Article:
onthesquare's picture

if you guys (the USA) are going to war for some semi-sweet crude then we (Canada, Britain, France, etc.) would like to participate; in a humanitarian way of course.

We could make sandwiches, or buy bombs just to make sure that when the spoils are divided we would get a piece of the pie. Who knows eventually Russia may even see the evil in Iran and jump in for humane reasons. Oil is, of course just the consolations prize.

Rupert could cover the progress of this humane rescue and all the sheeple would be happy.

Popo's picture

Israel will almost certainly attack now.   But I don't believe that it is "Israel that needs backing".   It is Israel that is instead, doing the direct bidding of America.  

All wars are now proxy wars.   Israel will do our bidding, and Israel will take the heat from the international community.  In exchange,  we will supply Israel with money and weapons to insure her regional hegemony.

It should also be said that the Saudis will be fully behind this war.   The last thing they want is Iran on the ascendancy.  

In exchange for supporting the US/Israel invasion of Iran, the Saudis will get a similar deal to the Israelis:  Weapons to insure that the House of Saud can control its population which is boiling over with rage.  

And if anyone has any doubts of what will happen next,  take a look at this CNN article from 2000:


Enough said.

malikai's picture

Just one problem.. What will the Saudi, Iraqi, Bahrani, Pakistani, and Afghani plebians think of the Jews' attack against their 'brothers' in Iran? I understand there to be quite a few Shiites in Saudi as well as Bahrain. That will not go down easy with them, let alone the rest of the muslims who will see any attack by Israel on a muslim country as outright jihad.

I put the odds on an unprovoked Israeli attack against Iran at 1 in 1000.

OTOH, I put the odds of a false flag and "coalition of the kleptocrats" invation at 1 in 2.

snowball777's picture

I don't believe NuttyYahoo needed much "bidding"'s more like the US has decided to let its little barking Rottweiler off the chain.


Quinvarius's picture

In other news, Israel updates it's ballistic missile targets.

Zero Govt's picture

do we get to input? votes the Isaeli Parliament building

freethinker4now's picture

Wonder if this is why the Navy have been moving nearer to Iran?

Steaming_Wookie_Doo's picture

Without a doubt in my mind. I'm sure it's pissed off the Empire that Iran hasn't flat out died despite sending Saddam after them for 8 yrs, 30+ yrs of sanctions, etc. Now they are challenging the petro-dollar hegemony. They may pay a heavy price for this, but have some big friends standing behind them. No ordinary chess game here.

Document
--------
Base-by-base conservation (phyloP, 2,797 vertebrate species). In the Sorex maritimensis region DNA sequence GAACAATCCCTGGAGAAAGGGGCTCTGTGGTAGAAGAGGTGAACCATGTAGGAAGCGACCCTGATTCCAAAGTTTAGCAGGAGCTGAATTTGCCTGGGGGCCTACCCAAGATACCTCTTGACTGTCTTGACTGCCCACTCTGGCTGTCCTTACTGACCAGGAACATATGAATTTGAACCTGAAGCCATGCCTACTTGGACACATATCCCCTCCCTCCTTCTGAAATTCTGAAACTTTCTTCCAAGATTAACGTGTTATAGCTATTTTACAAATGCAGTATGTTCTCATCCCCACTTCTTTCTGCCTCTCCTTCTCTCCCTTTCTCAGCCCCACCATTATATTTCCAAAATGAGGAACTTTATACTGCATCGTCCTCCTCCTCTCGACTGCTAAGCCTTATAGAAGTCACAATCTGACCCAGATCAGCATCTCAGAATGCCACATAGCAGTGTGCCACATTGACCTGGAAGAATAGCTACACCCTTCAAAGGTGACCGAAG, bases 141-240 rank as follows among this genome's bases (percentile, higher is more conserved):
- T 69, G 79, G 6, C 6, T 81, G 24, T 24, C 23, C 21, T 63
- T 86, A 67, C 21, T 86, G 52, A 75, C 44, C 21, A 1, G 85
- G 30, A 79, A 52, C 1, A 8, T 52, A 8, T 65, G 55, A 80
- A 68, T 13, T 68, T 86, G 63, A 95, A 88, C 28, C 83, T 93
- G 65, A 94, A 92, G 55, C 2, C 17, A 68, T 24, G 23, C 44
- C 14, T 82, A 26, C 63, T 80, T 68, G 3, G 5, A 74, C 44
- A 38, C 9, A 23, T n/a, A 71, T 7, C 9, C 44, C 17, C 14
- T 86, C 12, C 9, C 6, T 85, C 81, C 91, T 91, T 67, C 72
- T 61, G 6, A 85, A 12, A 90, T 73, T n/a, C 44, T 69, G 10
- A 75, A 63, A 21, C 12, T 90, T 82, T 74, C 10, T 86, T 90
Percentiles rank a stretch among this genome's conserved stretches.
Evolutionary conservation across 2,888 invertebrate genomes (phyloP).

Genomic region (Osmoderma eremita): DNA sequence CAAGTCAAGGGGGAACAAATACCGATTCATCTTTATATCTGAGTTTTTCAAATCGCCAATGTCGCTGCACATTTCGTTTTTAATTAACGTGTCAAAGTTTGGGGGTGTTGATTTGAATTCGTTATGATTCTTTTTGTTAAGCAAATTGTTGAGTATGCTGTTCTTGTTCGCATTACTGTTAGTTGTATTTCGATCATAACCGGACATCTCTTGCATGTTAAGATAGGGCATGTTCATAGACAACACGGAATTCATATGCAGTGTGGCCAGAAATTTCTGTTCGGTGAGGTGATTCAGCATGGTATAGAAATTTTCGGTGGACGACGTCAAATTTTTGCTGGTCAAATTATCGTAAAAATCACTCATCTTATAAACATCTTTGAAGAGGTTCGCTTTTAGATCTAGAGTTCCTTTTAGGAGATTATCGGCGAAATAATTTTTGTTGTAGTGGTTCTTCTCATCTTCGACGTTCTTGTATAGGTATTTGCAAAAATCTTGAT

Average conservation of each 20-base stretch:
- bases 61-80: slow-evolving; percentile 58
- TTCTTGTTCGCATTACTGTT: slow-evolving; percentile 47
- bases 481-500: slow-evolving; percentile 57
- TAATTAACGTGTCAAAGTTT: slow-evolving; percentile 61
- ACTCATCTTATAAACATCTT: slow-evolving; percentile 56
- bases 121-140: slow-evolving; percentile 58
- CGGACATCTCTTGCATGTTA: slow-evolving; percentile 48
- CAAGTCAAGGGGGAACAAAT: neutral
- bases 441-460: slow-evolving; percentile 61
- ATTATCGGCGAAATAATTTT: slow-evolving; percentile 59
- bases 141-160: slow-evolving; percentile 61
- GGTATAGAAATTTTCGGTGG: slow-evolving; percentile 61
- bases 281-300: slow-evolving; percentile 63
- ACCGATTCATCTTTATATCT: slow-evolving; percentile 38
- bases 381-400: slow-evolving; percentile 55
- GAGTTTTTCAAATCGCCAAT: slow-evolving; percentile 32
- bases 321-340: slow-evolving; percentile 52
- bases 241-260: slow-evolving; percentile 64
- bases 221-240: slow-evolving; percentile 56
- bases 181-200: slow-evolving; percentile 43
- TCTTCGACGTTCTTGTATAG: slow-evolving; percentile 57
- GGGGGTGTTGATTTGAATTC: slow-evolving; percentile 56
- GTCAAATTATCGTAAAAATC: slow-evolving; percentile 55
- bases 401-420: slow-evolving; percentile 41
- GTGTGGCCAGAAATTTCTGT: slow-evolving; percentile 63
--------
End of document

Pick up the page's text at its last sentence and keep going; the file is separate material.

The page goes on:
mayhem_korner's picture

Insightful, Wook.  Exactly who is hiding in the bushes and how far "they" will source the cold war eminating from Tehran is big.  And it is interesting how the attack has been incessantly at the soft (economic) underbelly of the U.S.

Manthong's picture

They are Persians and likely the Arabs would rather we run the show in their sandbox than Iran.

It is fortunate though, that the Iranians are providing a nuclear justification for some intervention there.

If we could only get some country over there to be a proxy for getting the party rolling.

Hmmm.. I wonder who might be up to the task.....

Dugald's picture

Who is hiding in the bushes does not matter, its the size of their logistics that does.....

SoNH80's picture

Iran, Turkey, Israel, Pakistan, India, China, Russia, Saudi Arabia, and the U.S. and A., circling each other with pistols drawn.  The Iranians have thrown down the gauntlet with this move.  It's like flicking a spitball onto the big jock dickhead wanker in the cafeteria, sure to lead to some kind of action.

candyman's picture

I thought wars were supposed to help the economy, and with three already churning, why the stagnation and high unemployment? I think the book is being rewritten.

CrazyCooter's picture




P.S. I abhor caps, but it is a cut-and-paste from Wiki, and I am too lazy to retype it. Well, except for the FIAT IS MONEY part, that was mine. But I couldn't be asymmetrical on ZH. Some pedantic troll would bust me.

speedy's picture

Junked because the explanation for your post was longer than the post it'self.

Copying stuff from Wiki is hardley presenting original thought.

snowball777's picture

Highly dependent on being the last country standing with a functioning economy..."to the victor..." and all that jazz.